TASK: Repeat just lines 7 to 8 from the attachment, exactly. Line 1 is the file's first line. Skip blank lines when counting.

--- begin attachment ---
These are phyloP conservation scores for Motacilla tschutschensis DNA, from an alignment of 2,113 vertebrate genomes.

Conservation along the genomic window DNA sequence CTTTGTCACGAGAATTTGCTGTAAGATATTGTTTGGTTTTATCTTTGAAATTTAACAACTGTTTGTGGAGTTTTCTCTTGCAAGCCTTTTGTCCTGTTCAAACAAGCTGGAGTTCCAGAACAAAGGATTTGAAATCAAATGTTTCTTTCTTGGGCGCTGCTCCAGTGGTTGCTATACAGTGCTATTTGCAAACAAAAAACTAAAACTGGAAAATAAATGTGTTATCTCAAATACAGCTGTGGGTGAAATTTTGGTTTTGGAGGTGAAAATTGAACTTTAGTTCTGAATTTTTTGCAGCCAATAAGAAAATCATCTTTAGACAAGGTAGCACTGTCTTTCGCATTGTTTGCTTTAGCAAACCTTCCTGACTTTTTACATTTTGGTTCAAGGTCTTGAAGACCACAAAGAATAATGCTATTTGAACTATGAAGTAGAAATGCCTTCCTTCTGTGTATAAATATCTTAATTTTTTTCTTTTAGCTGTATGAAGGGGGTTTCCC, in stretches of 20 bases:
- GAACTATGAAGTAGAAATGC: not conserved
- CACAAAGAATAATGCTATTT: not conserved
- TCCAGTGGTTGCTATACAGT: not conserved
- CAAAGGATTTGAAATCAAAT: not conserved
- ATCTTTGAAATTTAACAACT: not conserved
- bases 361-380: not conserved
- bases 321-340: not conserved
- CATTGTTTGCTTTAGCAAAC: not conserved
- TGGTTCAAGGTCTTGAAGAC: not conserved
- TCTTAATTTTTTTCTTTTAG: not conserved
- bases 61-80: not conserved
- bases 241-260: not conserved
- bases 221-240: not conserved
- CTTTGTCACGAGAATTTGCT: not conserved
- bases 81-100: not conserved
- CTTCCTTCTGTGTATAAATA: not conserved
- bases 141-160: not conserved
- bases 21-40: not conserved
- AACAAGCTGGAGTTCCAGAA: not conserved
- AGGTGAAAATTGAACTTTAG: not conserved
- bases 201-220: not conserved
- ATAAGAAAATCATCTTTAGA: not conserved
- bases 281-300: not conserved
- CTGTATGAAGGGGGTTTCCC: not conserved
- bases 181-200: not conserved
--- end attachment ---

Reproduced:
- ATCTTTGAAATTTAACAACT: not conserved
- bases 361-380: not conserved